Imagine a dark room in which one bright lamp after another is lit.  Imagine countless lamps filling one dark room. Each one of those lamps unites its light with the other to transform the darkness of the room (the deep cavern) into brightness.  So it is in the soul. Each lamp is what we can call an attribute of God: Mercy, Wisdom, Omnipotence, Power, Beauty, and so on. God, in His very essence, IS His attributes. He is Mercy itself, Wisdom itself, Power itself, and so on.

When the soul enters into divine union, it participates in the very attributes of God.  Wisdom, Mercy, Power, etc., flood the soul and shine so brightly within the soul, it is as if the soul possesses these attributes itself, and it does.

The attributes of God are like a blazing flame burning within the soul.  Not only does the flame shine its light within the soul, but the flame also enkindles the very air within the soul.  It transforms the air, making it into the flame. Thus, the soul becomes God by participation. This spiritual truth is beyond comprehension and explanation.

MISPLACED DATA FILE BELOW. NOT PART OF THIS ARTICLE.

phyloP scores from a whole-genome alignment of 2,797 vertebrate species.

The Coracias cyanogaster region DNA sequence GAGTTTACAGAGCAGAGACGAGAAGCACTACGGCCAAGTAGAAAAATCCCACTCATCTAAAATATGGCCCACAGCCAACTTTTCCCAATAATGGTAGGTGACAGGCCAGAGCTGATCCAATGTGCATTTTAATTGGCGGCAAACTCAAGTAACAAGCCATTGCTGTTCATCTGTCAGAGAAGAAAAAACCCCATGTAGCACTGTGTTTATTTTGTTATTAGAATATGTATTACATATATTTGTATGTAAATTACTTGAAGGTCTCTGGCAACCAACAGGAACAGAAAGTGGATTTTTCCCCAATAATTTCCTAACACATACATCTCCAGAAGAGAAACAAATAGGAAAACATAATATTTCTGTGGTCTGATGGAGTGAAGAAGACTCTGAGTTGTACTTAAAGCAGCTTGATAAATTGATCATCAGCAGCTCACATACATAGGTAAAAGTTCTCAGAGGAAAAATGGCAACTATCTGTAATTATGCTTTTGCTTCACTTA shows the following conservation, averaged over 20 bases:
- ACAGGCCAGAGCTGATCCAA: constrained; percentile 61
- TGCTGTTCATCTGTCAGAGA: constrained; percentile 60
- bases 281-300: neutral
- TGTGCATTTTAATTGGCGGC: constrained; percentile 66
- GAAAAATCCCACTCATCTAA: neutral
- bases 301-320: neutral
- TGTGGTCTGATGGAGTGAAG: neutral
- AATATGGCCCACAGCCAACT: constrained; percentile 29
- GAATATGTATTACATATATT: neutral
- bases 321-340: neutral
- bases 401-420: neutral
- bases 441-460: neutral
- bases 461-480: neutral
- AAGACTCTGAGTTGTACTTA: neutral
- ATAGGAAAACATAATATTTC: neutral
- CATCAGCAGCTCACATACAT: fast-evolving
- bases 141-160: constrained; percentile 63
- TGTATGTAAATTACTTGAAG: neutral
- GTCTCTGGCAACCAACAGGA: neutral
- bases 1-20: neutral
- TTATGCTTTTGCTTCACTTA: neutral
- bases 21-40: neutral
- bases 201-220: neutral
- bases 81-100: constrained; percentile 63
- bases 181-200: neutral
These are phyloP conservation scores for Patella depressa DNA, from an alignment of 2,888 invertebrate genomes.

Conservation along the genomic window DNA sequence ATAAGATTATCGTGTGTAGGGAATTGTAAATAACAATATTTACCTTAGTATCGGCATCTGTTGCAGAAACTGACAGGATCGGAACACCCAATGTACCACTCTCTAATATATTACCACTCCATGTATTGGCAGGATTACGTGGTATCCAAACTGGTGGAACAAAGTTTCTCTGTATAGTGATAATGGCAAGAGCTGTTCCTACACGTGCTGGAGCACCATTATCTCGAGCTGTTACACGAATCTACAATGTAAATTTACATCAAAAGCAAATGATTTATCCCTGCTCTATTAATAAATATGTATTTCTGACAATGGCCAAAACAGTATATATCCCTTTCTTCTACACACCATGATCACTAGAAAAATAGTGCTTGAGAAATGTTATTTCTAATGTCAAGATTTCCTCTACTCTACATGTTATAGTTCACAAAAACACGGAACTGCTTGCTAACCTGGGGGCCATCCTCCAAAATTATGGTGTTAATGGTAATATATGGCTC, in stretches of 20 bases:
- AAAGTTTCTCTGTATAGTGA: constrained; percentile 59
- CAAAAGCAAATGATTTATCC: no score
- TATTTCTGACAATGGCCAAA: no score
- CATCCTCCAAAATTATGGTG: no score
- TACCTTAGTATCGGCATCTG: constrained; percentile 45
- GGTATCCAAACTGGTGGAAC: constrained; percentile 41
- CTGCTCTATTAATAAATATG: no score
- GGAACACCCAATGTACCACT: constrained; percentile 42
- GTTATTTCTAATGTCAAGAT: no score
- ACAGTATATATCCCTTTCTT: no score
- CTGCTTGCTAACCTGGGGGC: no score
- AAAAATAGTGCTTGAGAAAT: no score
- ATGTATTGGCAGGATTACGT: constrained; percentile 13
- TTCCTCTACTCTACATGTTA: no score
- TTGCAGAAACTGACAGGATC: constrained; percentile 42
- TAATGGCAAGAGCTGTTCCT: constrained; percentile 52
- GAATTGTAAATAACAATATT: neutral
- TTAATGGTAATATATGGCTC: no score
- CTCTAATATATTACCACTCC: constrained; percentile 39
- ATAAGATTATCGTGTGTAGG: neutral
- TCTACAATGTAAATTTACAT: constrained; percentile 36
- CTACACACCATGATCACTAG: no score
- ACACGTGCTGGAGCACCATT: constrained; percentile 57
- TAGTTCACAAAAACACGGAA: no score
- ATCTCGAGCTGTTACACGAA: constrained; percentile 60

The “deep caverns” of the soul, namely, the depths of the intellect, memory and will, become so transformed in God that they shine the actual “light and warmth” of God back to God.  The soul loves by the Power of the Beloved. It is loved by God and loves by God. It praises, worships and adores God by the transforming hand of God Himself.

The poem ends with Stanza 4:

How gently and how lovingly
Thou wakest in my bosom,
Where alone Thou secretly dwellest;
And in Thy sweet breathing
Full of grace and glory,
How tenderly Thou fillest me with Thy love.

This final stanza expresses the immense gratitude of the soul for two things.  First, the soul thanks God for the gentle and loving “awakening” it experiences.  Second, the soul is filled with gratitude at the “breathing” of God in the soul, which reveals the grace and glory of God and the heights to which the soul is drawn.

Awakening—The soul becomes aware of the “thousands upon thousands” of God’s virtues and excellences.  This awareness is beyond any conceptual knowledge. It’s a pure spiritual knowledge given directly to the spirit by God Himself.  The soul now sees all of creation through the mind of God Himself. All is understood from the divine perspective, taught by God Himself.  Though this knowledge is beyond human capacity, the soul is not overwhelmed since God sustains it in this knowledge.